Here's a Great Story about Republican Strategy

[Content Note: War on agency; homophobia; classism.]

"Will Republicans mute the culture war in 2016?" Right from the headline, you know this is going to be a terrific story, because it's always neat, ahem, to hear about how the Republican party is debating whether to openly advocate their bigotry but never, ever, about whether to stop pursuing bigotry as policy.
Kindred spirits on many issues, Sens. Rand Paul, R-Ky., and Ted Cruz, R-Texas, nonetheless find themselves at the center of an escalating dispute over social policy that could spill into the 2016 presidential primary.

Paul, who has been pushing the GOP to broaden its appeal, said last week that Republicans may need to mute the culture war to avoid alienating moderate, younger voters.

"I think that the Republican Party, in order to get bigger, will have to agree to disagree on social issues," he told "The Republican Party is not going to give up on having quite a few people who do believe in traditional marriage. But the Republican Party also has to find a place for young people and others who don't want to be festooned by those issues."

Paul's suggestion echoed then-Indiana Gov. Mitch Daniels' 2011 proposal of a "truce" on social issues, which was roundly criticized by religious conservatives. And right on cue, Cruz, who has built a reputation on criticizing fellow Republicans for impure thoughts, pounced on Paul's suggestion.

"I am a fiscal conservative, I am a social conservative," Cruz told the Des Moines Register when he was asked about Paul's remarks. "There are some who say the Republican Party should no longer stand for life. I don't agree with that. There are some who say the Republican Party should no longer stand for traditional marriage. I don't agree with them either. I think we should continue to defend our shared values."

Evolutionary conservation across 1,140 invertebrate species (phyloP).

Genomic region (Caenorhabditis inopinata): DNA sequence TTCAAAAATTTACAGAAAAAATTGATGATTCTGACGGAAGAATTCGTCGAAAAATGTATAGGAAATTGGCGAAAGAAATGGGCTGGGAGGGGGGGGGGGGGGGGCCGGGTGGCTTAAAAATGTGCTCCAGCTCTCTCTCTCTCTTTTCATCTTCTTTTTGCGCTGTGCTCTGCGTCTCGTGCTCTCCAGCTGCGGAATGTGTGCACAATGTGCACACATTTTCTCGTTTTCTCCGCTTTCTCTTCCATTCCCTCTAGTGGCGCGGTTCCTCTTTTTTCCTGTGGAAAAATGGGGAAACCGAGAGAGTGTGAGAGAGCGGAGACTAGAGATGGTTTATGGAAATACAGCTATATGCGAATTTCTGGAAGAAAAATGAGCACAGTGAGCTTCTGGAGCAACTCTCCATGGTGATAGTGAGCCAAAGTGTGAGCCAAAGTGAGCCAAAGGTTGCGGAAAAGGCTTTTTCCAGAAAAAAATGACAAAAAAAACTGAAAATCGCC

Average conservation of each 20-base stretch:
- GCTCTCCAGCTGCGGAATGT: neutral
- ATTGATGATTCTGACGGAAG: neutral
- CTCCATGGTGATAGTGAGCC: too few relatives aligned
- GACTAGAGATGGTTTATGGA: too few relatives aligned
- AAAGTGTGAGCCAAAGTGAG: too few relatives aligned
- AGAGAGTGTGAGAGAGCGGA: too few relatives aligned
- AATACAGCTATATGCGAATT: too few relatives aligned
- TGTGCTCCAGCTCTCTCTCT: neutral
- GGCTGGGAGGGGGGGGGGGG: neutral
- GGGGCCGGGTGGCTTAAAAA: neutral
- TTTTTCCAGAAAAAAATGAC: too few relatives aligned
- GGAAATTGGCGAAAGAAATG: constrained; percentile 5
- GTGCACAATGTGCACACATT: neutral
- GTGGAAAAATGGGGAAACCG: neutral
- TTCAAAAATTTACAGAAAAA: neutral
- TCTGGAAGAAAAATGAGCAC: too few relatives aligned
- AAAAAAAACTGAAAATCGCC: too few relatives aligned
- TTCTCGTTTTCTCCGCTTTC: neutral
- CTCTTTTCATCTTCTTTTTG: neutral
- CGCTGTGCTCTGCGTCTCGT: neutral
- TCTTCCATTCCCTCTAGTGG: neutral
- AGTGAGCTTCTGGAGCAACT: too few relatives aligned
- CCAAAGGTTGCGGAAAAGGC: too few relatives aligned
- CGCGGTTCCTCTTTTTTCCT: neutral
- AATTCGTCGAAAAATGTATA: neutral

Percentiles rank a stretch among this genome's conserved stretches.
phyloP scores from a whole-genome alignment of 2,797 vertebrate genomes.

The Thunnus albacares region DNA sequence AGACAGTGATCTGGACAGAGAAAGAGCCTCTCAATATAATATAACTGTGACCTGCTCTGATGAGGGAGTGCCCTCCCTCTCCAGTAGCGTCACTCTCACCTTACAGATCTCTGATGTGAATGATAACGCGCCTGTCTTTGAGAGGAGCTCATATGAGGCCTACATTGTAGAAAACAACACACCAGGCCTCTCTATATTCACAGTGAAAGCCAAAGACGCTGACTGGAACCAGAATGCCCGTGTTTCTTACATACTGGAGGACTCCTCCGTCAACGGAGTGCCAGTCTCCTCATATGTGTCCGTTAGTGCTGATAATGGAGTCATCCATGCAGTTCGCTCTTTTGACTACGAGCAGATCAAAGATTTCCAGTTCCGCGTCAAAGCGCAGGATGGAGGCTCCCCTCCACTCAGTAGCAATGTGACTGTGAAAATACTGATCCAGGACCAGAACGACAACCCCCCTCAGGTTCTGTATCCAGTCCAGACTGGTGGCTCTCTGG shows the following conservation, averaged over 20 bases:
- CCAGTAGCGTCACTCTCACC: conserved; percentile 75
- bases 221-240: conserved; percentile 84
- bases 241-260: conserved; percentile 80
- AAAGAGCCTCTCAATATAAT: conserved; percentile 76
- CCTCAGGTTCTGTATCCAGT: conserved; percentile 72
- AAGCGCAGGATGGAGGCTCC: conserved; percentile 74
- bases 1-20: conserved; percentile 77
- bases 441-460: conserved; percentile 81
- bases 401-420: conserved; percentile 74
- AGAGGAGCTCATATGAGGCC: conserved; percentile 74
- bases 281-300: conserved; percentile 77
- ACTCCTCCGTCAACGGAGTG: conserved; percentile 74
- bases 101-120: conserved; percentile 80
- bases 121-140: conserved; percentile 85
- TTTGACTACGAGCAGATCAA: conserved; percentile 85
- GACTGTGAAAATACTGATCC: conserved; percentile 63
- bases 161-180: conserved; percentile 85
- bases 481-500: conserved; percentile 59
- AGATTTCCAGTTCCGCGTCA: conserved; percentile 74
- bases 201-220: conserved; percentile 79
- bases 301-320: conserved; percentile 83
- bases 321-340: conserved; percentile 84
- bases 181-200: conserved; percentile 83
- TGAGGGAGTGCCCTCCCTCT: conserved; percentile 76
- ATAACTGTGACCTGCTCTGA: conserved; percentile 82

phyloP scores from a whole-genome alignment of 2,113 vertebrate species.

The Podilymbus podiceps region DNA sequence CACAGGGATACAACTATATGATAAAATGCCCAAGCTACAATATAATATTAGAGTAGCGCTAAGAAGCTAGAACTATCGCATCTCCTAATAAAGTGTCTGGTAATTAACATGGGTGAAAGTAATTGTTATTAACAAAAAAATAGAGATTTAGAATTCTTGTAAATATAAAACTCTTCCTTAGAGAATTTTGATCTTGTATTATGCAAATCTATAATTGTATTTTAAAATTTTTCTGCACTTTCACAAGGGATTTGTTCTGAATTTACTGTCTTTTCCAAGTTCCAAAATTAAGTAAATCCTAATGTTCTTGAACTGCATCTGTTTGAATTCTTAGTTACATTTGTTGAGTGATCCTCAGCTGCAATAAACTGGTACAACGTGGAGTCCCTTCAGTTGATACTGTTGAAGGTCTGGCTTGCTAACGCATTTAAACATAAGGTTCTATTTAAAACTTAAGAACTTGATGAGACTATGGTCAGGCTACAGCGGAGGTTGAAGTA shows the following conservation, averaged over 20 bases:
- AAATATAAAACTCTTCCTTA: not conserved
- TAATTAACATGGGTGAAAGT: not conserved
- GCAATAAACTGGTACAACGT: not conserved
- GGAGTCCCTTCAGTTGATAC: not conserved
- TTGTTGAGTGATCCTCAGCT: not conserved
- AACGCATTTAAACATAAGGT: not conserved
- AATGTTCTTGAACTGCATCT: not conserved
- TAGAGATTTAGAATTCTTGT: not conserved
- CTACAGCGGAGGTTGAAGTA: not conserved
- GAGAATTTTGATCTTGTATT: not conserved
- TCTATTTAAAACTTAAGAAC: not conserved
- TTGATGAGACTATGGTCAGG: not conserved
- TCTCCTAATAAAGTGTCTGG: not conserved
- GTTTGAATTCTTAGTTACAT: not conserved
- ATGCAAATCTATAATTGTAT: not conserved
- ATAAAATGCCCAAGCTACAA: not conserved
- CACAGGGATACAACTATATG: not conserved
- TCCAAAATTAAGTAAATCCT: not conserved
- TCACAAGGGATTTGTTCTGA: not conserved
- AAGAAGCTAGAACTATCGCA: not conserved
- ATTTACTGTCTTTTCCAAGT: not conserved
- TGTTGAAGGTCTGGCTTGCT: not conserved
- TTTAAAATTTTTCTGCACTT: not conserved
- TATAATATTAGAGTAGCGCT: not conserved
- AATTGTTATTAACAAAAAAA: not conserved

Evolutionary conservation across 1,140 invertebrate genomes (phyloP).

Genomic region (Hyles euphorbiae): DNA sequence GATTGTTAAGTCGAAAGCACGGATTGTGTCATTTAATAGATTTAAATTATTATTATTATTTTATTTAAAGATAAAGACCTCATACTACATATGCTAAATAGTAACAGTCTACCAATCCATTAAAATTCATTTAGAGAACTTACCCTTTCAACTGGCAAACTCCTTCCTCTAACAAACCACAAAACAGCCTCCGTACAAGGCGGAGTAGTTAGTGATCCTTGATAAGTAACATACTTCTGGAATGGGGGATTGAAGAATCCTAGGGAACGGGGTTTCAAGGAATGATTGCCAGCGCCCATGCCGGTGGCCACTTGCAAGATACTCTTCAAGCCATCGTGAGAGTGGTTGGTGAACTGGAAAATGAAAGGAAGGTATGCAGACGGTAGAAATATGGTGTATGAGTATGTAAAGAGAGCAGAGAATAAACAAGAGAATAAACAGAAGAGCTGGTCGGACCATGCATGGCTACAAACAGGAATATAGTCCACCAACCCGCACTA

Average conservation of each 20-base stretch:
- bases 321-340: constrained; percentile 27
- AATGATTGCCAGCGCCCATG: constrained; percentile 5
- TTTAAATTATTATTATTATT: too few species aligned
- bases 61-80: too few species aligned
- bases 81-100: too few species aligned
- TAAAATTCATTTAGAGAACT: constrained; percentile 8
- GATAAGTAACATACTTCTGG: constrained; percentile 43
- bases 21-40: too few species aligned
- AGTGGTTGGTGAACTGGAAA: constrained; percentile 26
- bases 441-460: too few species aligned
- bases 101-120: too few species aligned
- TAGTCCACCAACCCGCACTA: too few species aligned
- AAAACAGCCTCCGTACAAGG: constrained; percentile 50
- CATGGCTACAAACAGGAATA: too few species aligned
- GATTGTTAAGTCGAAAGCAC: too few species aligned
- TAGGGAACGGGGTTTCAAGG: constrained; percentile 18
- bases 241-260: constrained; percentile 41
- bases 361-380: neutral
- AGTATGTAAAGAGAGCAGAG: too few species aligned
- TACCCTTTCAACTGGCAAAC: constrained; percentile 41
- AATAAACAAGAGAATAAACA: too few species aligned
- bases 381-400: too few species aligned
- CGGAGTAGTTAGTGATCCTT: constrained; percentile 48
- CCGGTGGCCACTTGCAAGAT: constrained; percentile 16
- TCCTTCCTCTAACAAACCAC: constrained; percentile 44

The thing I love most about this debate, such as it is, is that Republicans already "mute" their rhetoric on the culture war, by using bullshit turns of phrase like "stand for life" and "stand for traditional marriage," instead of straightforwardly saying "oppose reproductive rights" and "limit reproductive choice" and "deny women and others their agency and bodily autonomy" and "advocate forced birth" and "oppose same-sex marriage equality" and "entrench straight privilege" and "treat gay/bi people like second-class citizens." I mean, if they have the conviction of their positions, why not be honest about them?

I don't parse my positions. I'm pro-abortion. They oughta be principled enough to say "I'm not in favor of letting women make choices about their own reproduction, and, despite my claims about smaller government and individual liberty, I believe the government should dictate what pregnant people are allowed to do with their bodies."

But they aren't. So we're left with this bullshit frame about whether they'll "mute" their social policies as if they're not already muted by dishonest spin-talk.
It's not just Cruz and Paul staking out some early terrain on the 2016 landscape. Other potential candidates have also recently offered some thoughts on the role of cultural issues in the next presidential race.

...Even Gov. Chris Christie, R-N.J., who has had a combative relationship with hardcore conservatives, recently burnished his culture war credentials during a speech before the Conservative Political Action Committee, noting that he was the first anti-abortion governor elected in New Jersey since the Supreme Court effectively legalized abortion in Roe v. Wade.

"When we say that we're pro-life and that we're proudly pro-life, that doesn't mean that we're pro-life just when that human being is in the womb," Christie said. "We need to be pro-life when they leave the womb as well, for every step of their lives."
Unless they've got a womb. And/or are gay/bi. Then fuck 'em, eh, Christie? Because, not for nothing, but forcing pregnant people to seek unsafe abortions risks their safety and lives, and dehumanizing gay/bi people for political expediency risks their safety and lives. Being anti-choice and homophobic are not neutral positions; they result in harm. To living human beings.

Which is why whether Republicans talk about these positions is really not the issue. The issue is that they hold them at all.

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